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7 Calendar Management Tips for Pastors Who Need More Time

7 Calendar Management Tips for Pastors Who Need More Time

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Have you ever felt like you needed more time? Many people feel exhausted because they try to accomplish too much in too little time. However, once you get your priorities aligned, then it is time to get your life back by getting organized. Here are 7 calendar management tips for pastors who need more time.

By the way, if you have a friend who needs this article, send it their way. Maybe you can help each other grow in this together. Let’s jump in.

1. Strategic Meetings

Calendars are tricky. If you aren’t careful, they’ll blow up with meetings, and before you know it, you don’t have time to devote to your family, your health, and your most important tasks, like sermon preparation. Get strategic with your meetings in order to maximize your time during the week.

  • Assess: Review your calendar to see how many meetings you have. Then take time to assess them and see if you can combine any of those meetings or reduce the frequency of your recurring meetings.
  • Schedule: Figure out which meetings are recurring, and try to stack them together on the same day(s). Better yet, schedule them during the part of the day that you have less energy. So if your best sermon preparation time is the mornings, then schedule your meetings in the afternoon.
  • Open: Set up several slots on your calendar that people can use to sign up to meet with you. Not all of your meetings will fit into those time slots, but if you can get most of them into those time slots, then you’ll have more control over the rest of your calendar.

2. Deep Work

Schedule time in your calendar when you can truly focus, without distractions. I call this “deep work.” The average person struggles to stay focused on a task if they get interrupted, so by setting aside this time for deep work, you will be more productive with your tasks. Try to set this time aside for message preparation, large projects, etc. If you can, find several times during the week for deep work.

3. Task Time

Find a place during every work day in your calendar for “Task Time,” which is time dedicated to smaller tasks that come up throughout the week. The benefit of this time is that people can swing by your office and interrupt you to ask you questions, and it won’t affect your productivity because you were working on smaller tasks.

4. Email & Phone

Set aside time in your calendar to respond to emails and make phone calls. Don’t check your email constantly throughout the day and make sure you turn off email notifications on your phone. Emails are rarely urgent, so respond to them all in one or two fell swoops each day.

Reply to your voicemails at the same time too, and you will find it refreshing to not feel controlled by your email and voicemails all day long.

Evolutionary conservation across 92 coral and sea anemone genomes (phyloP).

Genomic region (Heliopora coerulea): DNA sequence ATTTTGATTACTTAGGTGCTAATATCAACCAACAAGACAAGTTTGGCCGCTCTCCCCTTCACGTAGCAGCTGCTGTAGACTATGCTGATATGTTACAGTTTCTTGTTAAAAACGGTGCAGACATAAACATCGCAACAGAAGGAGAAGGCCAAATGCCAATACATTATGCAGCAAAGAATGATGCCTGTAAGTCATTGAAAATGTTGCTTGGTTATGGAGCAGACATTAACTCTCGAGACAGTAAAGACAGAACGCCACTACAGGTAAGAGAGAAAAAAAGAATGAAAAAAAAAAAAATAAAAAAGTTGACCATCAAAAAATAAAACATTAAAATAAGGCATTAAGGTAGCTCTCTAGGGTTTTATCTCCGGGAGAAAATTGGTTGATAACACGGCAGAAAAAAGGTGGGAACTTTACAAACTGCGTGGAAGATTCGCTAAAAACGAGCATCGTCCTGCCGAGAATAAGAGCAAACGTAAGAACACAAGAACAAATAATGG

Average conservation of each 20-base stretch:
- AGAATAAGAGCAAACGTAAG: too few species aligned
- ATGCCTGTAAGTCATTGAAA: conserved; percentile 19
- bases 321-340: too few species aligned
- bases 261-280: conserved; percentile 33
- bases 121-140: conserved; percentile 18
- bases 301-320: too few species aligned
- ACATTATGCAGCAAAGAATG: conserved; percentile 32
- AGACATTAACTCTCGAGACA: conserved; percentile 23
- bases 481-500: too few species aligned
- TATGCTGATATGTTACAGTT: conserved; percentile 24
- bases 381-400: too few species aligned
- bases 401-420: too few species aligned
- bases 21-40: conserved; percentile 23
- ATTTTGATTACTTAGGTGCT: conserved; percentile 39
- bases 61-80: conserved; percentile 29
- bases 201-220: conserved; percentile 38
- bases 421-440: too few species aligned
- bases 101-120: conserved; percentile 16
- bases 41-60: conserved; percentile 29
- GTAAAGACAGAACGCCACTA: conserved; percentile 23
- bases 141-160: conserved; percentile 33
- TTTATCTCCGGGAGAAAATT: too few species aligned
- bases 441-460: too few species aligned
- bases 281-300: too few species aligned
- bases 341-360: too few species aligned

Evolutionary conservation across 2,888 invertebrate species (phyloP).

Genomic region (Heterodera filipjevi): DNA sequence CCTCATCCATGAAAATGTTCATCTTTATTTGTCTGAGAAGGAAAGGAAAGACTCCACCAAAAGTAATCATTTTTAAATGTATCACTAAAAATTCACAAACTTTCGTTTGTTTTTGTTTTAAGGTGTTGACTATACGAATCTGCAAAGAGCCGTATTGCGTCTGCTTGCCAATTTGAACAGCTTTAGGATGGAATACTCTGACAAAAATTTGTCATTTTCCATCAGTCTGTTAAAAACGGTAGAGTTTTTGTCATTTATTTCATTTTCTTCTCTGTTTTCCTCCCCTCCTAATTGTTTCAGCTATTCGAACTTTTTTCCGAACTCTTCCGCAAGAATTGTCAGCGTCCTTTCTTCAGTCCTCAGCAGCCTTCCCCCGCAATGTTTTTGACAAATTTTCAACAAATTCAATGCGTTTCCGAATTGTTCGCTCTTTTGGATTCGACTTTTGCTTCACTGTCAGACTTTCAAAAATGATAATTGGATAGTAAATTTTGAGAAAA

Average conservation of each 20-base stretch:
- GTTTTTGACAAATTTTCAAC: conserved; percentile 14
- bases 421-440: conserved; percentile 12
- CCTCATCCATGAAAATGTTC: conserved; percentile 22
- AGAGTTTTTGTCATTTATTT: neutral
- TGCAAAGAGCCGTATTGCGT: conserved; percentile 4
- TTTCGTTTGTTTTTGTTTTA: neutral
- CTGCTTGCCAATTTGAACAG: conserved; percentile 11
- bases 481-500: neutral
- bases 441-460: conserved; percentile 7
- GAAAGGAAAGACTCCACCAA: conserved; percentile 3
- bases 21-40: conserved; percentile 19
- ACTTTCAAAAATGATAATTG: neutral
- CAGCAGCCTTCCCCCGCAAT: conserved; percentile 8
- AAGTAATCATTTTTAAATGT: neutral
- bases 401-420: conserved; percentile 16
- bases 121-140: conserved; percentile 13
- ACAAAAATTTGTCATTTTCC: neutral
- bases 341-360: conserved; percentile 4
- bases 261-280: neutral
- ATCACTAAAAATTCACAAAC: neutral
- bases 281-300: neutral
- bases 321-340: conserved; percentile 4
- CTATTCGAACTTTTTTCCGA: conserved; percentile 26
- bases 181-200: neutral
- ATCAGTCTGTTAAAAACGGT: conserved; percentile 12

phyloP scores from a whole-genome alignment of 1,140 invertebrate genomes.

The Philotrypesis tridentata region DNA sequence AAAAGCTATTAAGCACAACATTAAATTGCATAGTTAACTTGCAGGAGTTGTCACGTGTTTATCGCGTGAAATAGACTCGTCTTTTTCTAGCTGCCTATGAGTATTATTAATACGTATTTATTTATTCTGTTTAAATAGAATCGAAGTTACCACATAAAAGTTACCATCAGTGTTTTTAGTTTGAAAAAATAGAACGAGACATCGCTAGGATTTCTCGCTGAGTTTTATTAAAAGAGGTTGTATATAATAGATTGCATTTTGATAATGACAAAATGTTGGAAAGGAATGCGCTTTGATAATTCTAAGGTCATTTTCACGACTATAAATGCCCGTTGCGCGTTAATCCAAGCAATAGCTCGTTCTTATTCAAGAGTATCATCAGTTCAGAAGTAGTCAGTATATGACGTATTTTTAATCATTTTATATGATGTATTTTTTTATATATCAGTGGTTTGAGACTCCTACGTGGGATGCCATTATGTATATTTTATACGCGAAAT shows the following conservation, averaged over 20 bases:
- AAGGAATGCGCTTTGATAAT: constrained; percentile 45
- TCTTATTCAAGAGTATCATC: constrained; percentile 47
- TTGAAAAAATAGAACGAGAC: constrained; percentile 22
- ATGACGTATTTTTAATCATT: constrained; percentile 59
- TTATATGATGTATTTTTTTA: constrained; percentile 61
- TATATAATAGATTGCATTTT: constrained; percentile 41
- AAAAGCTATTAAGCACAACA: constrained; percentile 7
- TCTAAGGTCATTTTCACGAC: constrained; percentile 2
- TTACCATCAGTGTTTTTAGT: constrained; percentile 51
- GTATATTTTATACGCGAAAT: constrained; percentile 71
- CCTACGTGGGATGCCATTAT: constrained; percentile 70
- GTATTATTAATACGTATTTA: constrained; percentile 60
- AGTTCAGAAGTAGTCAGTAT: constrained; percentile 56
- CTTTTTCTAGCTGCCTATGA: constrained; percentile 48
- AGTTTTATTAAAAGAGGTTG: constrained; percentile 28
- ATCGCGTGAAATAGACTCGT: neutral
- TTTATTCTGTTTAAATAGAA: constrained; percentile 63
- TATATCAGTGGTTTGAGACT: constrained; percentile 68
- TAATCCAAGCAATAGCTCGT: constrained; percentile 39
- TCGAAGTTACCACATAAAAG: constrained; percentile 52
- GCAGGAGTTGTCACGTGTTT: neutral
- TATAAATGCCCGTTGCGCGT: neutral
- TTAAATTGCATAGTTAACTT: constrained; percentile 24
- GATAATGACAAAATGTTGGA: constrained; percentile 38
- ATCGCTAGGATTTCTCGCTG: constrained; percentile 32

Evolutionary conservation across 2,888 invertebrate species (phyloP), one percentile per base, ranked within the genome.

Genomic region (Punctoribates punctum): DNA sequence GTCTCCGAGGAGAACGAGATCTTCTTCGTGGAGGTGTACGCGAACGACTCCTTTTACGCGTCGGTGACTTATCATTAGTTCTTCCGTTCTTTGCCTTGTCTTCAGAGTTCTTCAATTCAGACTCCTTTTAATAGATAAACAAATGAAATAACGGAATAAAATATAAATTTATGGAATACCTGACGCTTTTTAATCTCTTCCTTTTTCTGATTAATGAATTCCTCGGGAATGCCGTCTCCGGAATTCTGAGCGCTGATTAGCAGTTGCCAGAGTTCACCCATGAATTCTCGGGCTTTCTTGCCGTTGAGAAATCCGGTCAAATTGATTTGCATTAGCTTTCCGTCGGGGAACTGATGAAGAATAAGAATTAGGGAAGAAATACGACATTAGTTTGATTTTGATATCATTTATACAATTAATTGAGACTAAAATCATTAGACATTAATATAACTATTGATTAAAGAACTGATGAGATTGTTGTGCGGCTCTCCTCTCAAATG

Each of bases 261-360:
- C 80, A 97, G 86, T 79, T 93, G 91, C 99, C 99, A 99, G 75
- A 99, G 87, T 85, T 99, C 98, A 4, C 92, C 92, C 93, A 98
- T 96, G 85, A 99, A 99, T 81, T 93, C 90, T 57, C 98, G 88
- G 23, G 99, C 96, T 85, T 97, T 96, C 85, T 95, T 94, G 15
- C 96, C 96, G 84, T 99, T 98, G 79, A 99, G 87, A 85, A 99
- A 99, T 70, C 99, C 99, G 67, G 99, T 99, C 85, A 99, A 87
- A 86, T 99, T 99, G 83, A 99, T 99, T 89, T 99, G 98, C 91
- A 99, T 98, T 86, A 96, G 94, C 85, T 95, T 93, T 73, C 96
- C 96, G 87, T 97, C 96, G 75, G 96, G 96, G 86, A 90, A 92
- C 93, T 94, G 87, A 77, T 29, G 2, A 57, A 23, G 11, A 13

5. Personal Time

You may think this is overkill. It’s not. Set aside your personal time and family time in the calendar. That way, your work doesn’t seep over into time that you need for yourself or your family. We know that urgent matters come up that you’ll need to take care of. However, most of the time, the matters that come up aren’t urgent and can wait until you’re available.

Control your inner workaholic and make sure you don’t accidentally schedule a counseling session during your son’s baseball game or during date night with your spouse.

6. Assess

Does all of this seem overwhelming to you? Then start by assessing your week. Starting on Sunday, track how you spend your time at work in 15 minute block increments. Do that for a whole week. Give your 15 minute increments a label for specific categories (ex: Email, Sermon Preparation, Staff Meetings, etc.).

Where did your time go this week? Do you like how you managed your time? This will help show you the areas where you can improve. Just look and see what was taking up too much time on your calendar, and what didn’t get enough time. This assessment is a tedious exercise, but it is very enlightening regarding how you spend your week. You will likely be surprised to see some of the results.

7. Go Digital

Most people have a strong preference for a paper calendar or a digital calendar. I’m not going to try to persuade you from giving up your paper calendar. Keep using it! But, you may also consider updating a digital calendar as well.

Use an app that allows you to keep your work calendar, your spouse’s work calendar, and your family calendar in the same place. If you rely on family, friends, or a babysitter to help with your kids during the week, then create a calendar that you can share with them to help manage the kids schedule.

Go digital and you will gain peace of mind from having access to your family’s entire calendar in one place. If it’s digital, then you’ll save yourself the stress of not remembering your family’s schedule when you make that next appointment with a church member. A digital calendar takes some work to maintain, but it’s worth it.

There you go! There are 7 calendar management tips for pastors who need more time. Check out the Lead412 blog for more helpful ministry tips!

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